I served a church client recently and had opportunity to engage in conversation with a high capacity donor couple who had demonstrated extreme generosity towards the church’s ministry over the years. As the campaign neared its conclusion, the donor, encouraged by his wife, inquired about the progress of the initiative and my reaction to the results that had been attained up to that point.
As we talked, the donors indicated a desire to increase their gift from $500,000 to $900,000. Then he said, “Oh, just make it $1,000,000”. As his wife walked away celebrating their decision to increase their gift, the husband rolled his eyes and said “I just gave a million to [name of his Alma Mater]!” Of course the pastor was ecstatic when he learned the news of the revised gift. Yet I left thinking that we could have had $2,000,000!
Often a pastor will lament after learning about a member’s large gift to a non-profit outside of the church. But we shouldn’t be surprised when that occurs.
When faced with a myriad of choices to offer financial support, the donor will almost always choose that place where they see their gift making the greatest impact. The university takes alumni relations very seriously, and wisely works to show potential donors the impact their gift will have. They find the place that one of my colleagues calls “The Intersection”.
What is the Intersection? Simply, it is that place where the vision and mission of your ministry intersects the passion of a donor’s heart. When you find that place, generosity is almost always the result. And as long as you demonstrate proper stewardship of their gifts, they will continue to give. Generosity is released!
Ok, here is a personal example of this concept at work in my personal life that should illustrate this concept clearly.
Like you, I receive annual appeal letters from the University where I received my degree (yes, they even let me take home a diploma…a fact that probably surprises a few of you!). Occasionally we receive phone calls during the annual phone-a-thon.
Several years ago a capital campaign was launched to raise money for an expanded football stadium. And the university found The Intersection for me, and hundreds of my classmates.
I was a music major in college. Musicians and athletic programs usually are not the most kindred of spirits. Sure we donned the uniforms and made our weekly appearance at the Saturday afternoon games, but some of us did so reluctantly. After all, we were serious musicians – majors we were. But marching band was a requirement to fulfill the major, so we had no choice but to oblige. (Marching band can be quite fun actually, but it helps if the team wins occasionally!)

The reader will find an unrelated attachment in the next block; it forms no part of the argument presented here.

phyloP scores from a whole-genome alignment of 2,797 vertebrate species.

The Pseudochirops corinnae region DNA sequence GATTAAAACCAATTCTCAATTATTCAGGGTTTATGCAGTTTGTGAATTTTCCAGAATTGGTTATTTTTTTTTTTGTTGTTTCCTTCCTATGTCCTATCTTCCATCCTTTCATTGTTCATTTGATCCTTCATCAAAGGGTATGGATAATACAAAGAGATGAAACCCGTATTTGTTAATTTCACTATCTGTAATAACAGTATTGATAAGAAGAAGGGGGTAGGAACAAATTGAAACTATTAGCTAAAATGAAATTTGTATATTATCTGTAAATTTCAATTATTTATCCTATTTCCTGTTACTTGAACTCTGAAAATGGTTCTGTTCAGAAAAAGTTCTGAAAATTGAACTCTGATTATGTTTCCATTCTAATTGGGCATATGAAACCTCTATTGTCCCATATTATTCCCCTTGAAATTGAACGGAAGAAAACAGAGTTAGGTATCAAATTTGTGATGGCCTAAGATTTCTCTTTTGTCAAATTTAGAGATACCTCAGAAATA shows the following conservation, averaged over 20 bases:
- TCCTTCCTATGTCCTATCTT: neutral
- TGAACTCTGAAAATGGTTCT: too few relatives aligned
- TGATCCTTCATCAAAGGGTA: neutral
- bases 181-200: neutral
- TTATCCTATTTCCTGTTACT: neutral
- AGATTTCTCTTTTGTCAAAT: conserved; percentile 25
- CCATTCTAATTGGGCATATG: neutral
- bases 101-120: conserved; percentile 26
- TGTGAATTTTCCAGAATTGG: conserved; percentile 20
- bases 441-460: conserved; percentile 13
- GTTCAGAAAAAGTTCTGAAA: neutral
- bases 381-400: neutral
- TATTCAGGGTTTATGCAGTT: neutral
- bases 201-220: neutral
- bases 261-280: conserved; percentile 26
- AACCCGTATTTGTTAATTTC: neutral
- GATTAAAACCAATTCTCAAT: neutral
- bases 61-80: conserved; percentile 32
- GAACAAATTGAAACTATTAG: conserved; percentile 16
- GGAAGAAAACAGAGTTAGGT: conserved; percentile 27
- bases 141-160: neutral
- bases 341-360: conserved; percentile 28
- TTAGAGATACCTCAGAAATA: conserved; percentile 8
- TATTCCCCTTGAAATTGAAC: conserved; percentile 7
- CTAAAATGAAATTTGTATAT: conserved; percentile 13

So could you imagine the university calling with an appeal for a gift to support the funding for an expanded football stadium? What? Are you kidding? The music department is in dire need of renovation and expansion, the recital hall needs work – why would you be spending more money on athletics??!!!!
But in their wisdom, the university didn’t ask me to support the football stadium project directly. They found the Intersection for us with this ask, paraphrased. “Rusty, as a music major and former student under the direction of Dr. [name of band director], we thought you would be interested in a special recognition that we are creating in his honor. A special seating area of the stadium expansion is going to be named by the band in honor of Dr. Band Director for his many years of service to the music department and for his support of the athletics programs at the university. This seating area will be occupied by the band at all home games and will forever be named in his honor. Can we count on your support…” and the ask was made.
Brilliant! Do you see the Intersection? An ask to fund the stadium would have fallen on deaf ears. But an ask to honor the band and my former director hit the bullseye. Yep – we made a gift and our name is displayed with hundreds of other band alumni inside the stadium today.
In ministry, you must identify the Intersection for your people. It will be different things for different people. Relate the case so it resonates within the heart of every donor, and generosity will be released.